Writers are conducting a history of trams in Norwich

PUBLISHED: 21:36 12 July 2020 | UPDATED: 21:36 12 July 2020

Mind the gap! Trams trundling up and down Prince of Wales Road in Norwich. Photo: Mike Adcock Collection

Mind the gap! Trams trundling up and down Prince of Wales Road in Norwich. Photo: Mike Adcock Collection

Mike Adcock Collection

Top-selling authors Frances and Michael Holmes of Norwich Heritage Projects are embarking on a journey – by tram and they would like your help. Derek James spoke to them

A busy day at the bottom of Timber Hill in old Norwich. Photo:  Mike Adcock CollectionA busy day at the bottom of Timber Hill in old Norwich. Photo: Mike Adcock Collection

They have produced some of the best and most popular local history books in recent times and during the lockdown they have been looking through the vast collection of material collected over the years.

This involved researching rare and historic slides and photos collected by a former Blue Badge Guide and Norfolk historian Mike Adcock.

They included some rare images of Norwich streets – and the way they were changed to make way for the trams 120 years ago.

The age of the tram may have been short, from 1900 to 1935, but the impact they made on the city was immense.

Appealing for your tales of the trams&authors Frances and Michael Holmes.Appealing for your tales of the trams&authors Frances and Michael Holmes.

Frances and Michael soon had a lot of questions.

Why were the tramways built in Norwich?

How did the streets change to accommodate this new form of transport?

How involved were the people of Norwich?”

Using the photographs as a starting point Frances and Michael are now putting together the fascinating story of the trams in Norwich and they want to know how they changed our streets and perhaps more importantly how they changed lives.

For the first time people had a cheap and efficient public transport system. It really did change lives.

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Frances and Michael can find much information through historical records and documents but they are now reaching out to people for their personal memories.. Yes, they ran out of road at the end of 1935 but if you have memories of the trams, or have relatives, stories or even photographs, Frances and Michael would love to hear from you to complete the story.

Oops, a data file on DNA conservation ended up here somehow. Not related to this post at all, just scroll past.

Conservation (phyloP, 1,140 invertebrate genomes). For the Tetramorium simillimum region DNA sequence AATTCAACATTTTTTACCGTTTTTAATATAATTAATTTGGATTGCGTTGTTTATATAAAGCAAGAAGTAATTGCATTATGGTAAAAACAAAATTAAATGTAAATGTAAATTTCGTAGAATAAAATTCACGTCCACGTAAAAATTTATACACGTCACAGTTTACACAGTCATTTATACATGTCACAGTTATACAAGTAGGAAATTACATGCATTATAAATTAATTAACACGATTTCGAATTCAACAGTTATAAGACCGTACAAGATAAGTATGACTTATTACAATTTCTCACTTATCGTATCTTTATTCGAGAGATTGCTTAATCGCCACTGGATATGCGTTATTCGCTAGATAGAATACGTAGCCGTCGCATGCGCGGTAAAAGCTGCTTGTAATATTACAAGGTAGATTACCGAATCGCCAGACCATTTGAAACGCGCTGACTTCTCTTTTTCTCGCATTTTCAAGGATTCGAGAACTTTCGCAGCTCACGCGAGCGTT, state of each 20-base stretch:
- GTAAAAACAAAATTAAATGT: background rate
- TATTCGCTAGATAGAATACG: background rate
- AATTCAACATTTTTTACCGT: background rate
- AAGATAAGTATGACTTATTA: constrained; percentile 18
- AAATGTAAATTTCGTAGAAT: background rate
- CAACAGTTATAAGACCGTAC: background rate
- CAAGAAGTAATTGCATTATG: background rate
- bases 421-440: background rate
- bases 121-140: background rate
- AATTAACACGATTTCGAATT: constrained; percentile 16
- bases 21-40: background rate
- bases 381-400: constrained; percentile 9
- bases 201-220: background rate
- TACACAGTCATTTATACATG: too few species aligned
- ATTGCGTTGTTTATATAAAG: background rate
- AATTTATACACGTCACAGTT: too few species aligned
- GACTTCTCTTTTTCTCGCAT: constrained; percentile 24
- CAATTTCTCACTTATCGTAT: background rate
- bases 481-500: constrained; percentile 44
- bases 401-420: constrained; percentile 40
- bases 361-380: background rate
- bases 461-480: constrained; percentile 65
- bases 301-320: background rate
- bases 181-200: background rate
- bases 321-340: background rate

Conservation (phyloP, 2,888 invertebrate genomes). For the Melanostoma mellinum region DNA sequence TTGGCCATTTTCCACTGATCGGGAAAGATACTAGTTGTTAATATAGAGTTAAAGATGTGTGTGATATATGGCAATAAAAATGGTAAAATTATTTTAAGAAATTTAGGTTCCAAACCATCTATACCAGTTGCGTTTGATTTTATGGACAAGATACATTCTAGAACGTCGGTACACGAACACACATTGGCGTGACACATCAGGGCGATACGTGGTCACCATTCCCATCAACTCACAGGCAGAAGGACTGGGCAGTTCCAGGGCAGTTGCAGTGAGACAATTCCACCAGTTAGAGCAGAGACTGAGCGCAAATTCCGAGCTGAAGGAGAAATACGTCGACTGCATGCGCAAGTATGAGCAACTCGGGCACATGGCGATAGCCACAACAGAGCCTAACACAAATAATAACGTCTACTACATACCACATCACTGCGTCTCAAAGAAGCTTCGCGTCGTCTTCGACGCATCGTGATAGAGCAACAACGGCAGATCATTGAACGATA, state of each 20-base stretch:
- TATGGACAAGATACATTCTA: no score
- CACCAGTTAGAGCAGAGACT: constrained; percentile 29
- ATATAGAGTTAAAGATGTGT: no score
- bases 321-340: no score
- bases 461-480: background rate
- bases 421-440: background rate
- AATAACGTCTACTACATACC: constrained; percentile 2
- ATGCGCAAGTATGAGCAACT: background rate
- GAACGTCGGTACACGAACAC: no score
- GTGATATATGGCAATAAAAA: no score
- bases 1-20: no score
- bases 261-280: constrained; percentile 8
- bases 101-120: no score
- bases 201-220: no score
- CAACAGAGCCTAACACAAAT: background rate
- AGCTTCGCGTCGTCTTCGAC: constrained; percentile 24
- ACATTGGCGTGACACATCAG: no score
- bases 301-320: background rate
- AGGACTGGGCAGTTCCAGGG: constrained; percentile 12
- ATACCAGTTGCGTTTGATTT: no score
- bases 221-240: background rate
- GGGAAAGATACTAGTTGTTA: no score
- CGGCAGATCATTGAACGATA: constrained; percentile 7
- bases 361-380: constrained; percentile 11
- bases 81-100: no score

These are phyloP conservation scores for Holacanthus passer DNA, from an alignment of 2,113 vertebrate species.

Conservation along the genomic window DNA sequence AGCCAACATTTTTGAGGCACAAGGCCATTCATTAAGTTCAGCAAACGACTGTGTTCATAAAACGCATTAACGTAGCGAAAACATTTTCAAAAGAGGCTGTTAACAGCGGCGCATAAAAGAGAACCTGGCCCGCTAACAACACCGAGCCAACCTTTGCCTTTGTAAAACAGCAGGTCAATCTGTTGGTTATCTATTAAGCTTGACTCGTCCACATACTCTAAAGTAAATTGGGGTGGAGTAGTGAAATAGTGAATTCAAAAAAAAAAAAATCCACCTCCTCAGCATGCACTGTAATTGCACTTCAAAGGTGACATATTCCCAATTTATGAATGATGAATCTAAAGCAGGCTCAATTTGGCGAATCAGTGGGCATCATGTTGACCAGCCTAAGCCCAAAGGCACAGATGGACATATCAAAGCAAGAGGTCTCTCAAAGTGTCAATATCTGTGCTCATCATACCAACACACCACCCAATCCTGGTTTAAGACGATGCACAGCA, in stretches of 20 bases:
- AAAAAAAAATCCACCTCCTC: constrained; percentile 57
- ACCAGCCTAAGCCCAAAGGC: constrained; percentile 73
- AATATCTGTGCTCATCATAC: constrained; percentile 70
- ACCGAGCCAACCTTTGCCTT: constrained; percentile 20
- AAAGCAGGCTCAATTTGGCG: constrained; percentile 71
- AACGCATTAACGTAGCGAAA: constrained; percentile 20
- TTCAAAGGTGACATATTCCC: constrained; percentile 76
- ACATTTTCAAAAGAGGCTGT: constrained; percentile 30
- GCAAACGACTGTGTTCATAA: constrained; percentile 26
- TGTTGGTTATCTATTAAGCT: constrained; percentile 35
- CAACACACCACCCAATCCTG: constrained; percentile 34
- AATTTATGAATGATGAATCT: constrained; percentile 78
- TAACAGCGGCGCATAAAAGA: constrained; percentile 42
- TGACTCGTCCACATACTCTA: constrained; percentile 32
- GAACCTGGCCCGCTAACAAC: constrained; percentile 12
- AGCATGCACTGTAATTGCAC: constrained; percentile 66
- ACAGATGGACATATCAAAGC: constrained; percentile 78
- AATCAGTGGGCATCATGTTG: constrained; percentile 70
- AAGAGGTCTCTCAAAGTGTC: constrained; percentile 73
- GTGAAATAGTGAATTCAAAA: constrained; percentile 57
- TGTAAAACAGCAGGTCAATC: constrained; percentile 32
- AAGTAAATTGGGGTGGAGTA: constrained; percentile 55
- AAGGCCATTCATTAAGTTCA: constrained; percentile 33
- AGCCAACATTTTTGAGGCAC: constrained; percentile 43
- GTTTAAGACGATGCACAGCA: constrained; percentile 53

Your memories are important as a major part of the story of the trams.

“We would also love to hear from anyone who has discovered a tram driver or conductor whilst doing their family research, and we also welcome photographs,” said Frances.

If you can help with stories or pictures contact or call (01603) 455798.

Tram history: It was our own Jonathan Mardle who wrote so splendidly of his love for trams in the Eastern Daily Press of almost 70 years ago saying: “I often wish Norwich had kept its trams.”

In a piece for the paper in December of 1951 you can imagine what it was rolling around on the top of a tram trundling through the city.

“The favourite Sunday afternoon ride of the citizens, from Orford Place to the Cemetery was, I used to feel, as important a manifestation of the local character as for instance the Sabbath promenade of the townspeople of Lowestoft around the fish market.

“Trams promoted a decent leisure in our proceedings. They rebuked and restrained the scurrying of impatient motors cars. There was a sense of continuity about them. The swaddled drivers, with their red noses and walrus moustaches, might have been directly descended from the drivers of horse omnibuses.

“And on the open stretches of their routes they could give you all the elation of speed with none of the risks.

“A tram, pitching and rolling along Newmarket Road, with its iron wheels bumping and banging, its pole sparking and swishing along the wires.

“The driver turning his handles with glorious abandon, could give you a greater sensation of speed than a motor car travelling at 60 miles an hour.

“The tram may have only been doing 15 miles an hour, but it let everybody know it was putting its heart into the job,” he wrote

And added: “It is sad that our trams were taken away before we had learned to value our Victoriana. One day, somebody will form a society to preserve trams, just as we now seek to preserve windmills and wherries.”

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